|Publication number||US7139667 B2|
|Application number||US 10/720,599|
|Publication date||Nov 21, 2006|
|Filing date||Nov 24, 2003|
|Priority date||Nov 22, 2002|
|Also published as||US7328113, US20040167735, US20070067116, WO2004048906A2, WO2004048906A3|
|Publication number||10720599, 720599, US 7139667 B2, US 7139667B2, US-B2-7139667, US7139667 B2, US7139667B2|
|Inventors||Paul Rothman, Daniel L. Gysling, Douglas H. Loose, Alex Kravets|
|Original Assignee||Cidra Corporation|
|Export Citation||BiBTeX, EndNote, RefMan|
|Patent Citations (67), Non-Patent Citations (6), Referenced by (18), Classifications (14), Legal Events (8)|
|External Links: USPTO, USPTO Assignment, Espacenet|
This application claims benefit to U.S. provisional patent application Ser. No. 60/428,312, filed Nov. 22, 2002; U.S. provisional patent application Ser. No. 60/510,765, filed Oct. 9, 2003; and U.S. provisional patent application Ser. No. 60/511,399, filed Oct. 15, 2003, which are all hereby incorporated by reference in their entirety.
1. Field of the Invention
The present invention relates to flow meters; and more particularly to a method and apparatus for calibrating a flow meter having an array of sensors arranged in relation to a pipe that measures a flow rate of a fluid flowing in the pipe.
2. Description of the Related Art
Volumetric flow measurement plays a critical role in process optimization and control of most industrial processes. The current industrial flow measurement market is often segmented into two broad technology categories: old technology and new technology flow meters. Old technology flow meters include flow measurement technologies that have been in used for greater than 70 years and include turbine meters, orifice plates and variable area flow meters. The new technology flow meters have emerged over the last 30˜50 years and offer advantages over the old technologies in performance, functionality, and reliability. The major types of new technology flow meters include ultrasonic meters, electromagnetic flow meters, vortex flow meters, and coriolis flow meters. Each type has evolved to serve various aspects of the diverse range of applications within the industrial flow meter landscape. For example, the electromagnetic flow meter has emerged as the dominate type of flow meter used in the paper and pulp industry.
In particular, flow meters having an array of sensors arranged in relation to a pipe that measure a flow rate of a fluid flowing in the pipe are known in the art. For example, U.S. Pat. No. 6,609,069, which is incorporated by reference, discloses a method and apparatus for determining the flow velocity of fluid within a pipe, such as an oil pipe.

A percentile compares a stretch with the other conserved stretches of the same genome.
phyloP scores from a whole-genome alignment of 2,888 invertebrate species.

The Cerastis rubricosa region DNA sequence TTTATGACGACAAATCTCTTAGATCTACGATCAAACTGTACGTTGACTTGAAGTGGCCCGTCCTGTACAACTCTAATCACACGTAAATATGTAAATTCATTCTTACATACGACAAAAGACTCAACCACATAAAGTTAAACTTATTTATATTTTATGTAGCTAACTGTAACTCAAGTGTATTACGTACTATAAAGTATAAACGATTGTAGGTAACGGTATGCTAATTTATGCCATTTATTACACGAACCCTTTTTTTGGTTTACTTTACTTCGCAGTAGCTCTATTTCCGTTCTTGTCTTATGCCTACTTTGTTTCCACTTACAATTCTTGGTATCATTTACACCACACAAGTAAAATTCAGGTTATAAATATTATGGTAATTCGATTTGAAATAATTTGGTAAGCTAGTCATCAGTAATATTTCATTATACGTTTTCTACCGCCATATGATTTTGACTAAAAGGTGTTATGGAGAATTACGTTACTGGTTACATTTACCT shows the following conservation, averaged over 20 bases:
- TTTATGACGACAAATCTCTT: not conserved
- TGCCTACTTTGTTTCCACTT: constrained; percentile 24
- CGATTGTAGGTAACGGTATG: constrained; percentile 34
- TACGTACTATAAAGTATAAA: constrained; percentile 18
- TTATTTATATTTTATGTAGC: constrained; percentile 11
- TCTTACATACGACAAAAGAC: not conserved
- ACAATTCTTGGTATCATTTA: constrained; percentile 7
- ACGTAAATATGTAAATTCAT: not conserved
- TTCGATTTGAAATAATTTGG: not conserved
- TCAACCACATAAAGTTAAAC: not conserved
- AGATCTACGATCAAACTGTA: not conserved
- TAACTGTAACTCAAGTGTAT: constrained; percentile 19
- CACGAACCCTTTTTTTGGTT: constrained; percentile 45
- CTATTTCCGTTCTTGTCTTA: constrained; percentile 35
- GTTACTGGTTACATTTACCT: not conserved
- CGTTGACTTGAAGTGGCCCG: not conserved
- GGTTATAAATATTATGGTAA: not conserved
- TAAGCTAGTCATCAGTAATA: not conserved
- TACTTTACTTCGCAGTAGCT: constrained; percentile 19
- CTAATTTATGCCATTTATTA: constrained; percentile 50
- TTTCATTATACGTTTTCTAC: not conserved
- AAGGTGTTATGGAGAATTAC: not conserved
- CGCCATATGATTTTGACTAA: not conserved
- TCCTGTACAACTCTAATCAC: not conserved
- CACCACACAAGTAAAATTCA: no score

One problem with flow meters in the art is that, despite the fact that they are calibrated to measure a flow rate of a given fluid(s) flowing in a given pipe(s), this calibration may not be correct when the flow meter is used in the field to measure different types of fluids flowing, for example, in different types of pipes than those in which the flow meter was originally calibrated to measure fluid flow. For example, the original calibration is likely to provide an incorrect measurement when the flow meter is used in relation to a fluid having a different density or viscosity than it was originally calibrated, or when the flow meter is used in relation to a pipe having a different wall thickness or inner diameter than it was originally calibrated, or when the array of sensors are spaced differently in relation to the pipe than it was originally calibrated. In view of this, the known flow meters are likely to have an error in their measurement, for which no correction is made. Moreover, the known flow meters are not designed to correct the original calibration based on one or more parameters that characterize either the array of sensors, the pipe, the fluid flowing in the pipe, or some combination thereof.
There is a need in the prior art for a flow meter that can be calibrated in the field based on receiving such parameters.
The present invention provides a new and unique method and apparatus for calibrating a flow meter having an array of sensors arranged in relation to a pipe that measures a flow rate of a fluid flowing in the pipe. The method features the step of calibrating the flow rate using a calibration correction function based on one or more parameters that characterize either the array of sensors, the pipe, the fluid flowing in the pipe, or some combination thereof. The calibration correction function depends on either a ratio t/D of the pipe wall thickness (t) and the pipe inner diameter (D); a Reynolds number (ρUD/μ) that characterizes the fluid flow in the pipe; a ratio Δx/D of the sensor spacing (Δx) and the pipe inner diameter (D); a ratio fΔx/Umeas of usable frequencies in relation to the sensor spacing (Δx) and the raw flow rate (Umeas); or some combination thereof. The apparatus takes the form of a flow meter having a calibration correction function module performing the aforementioned functionality.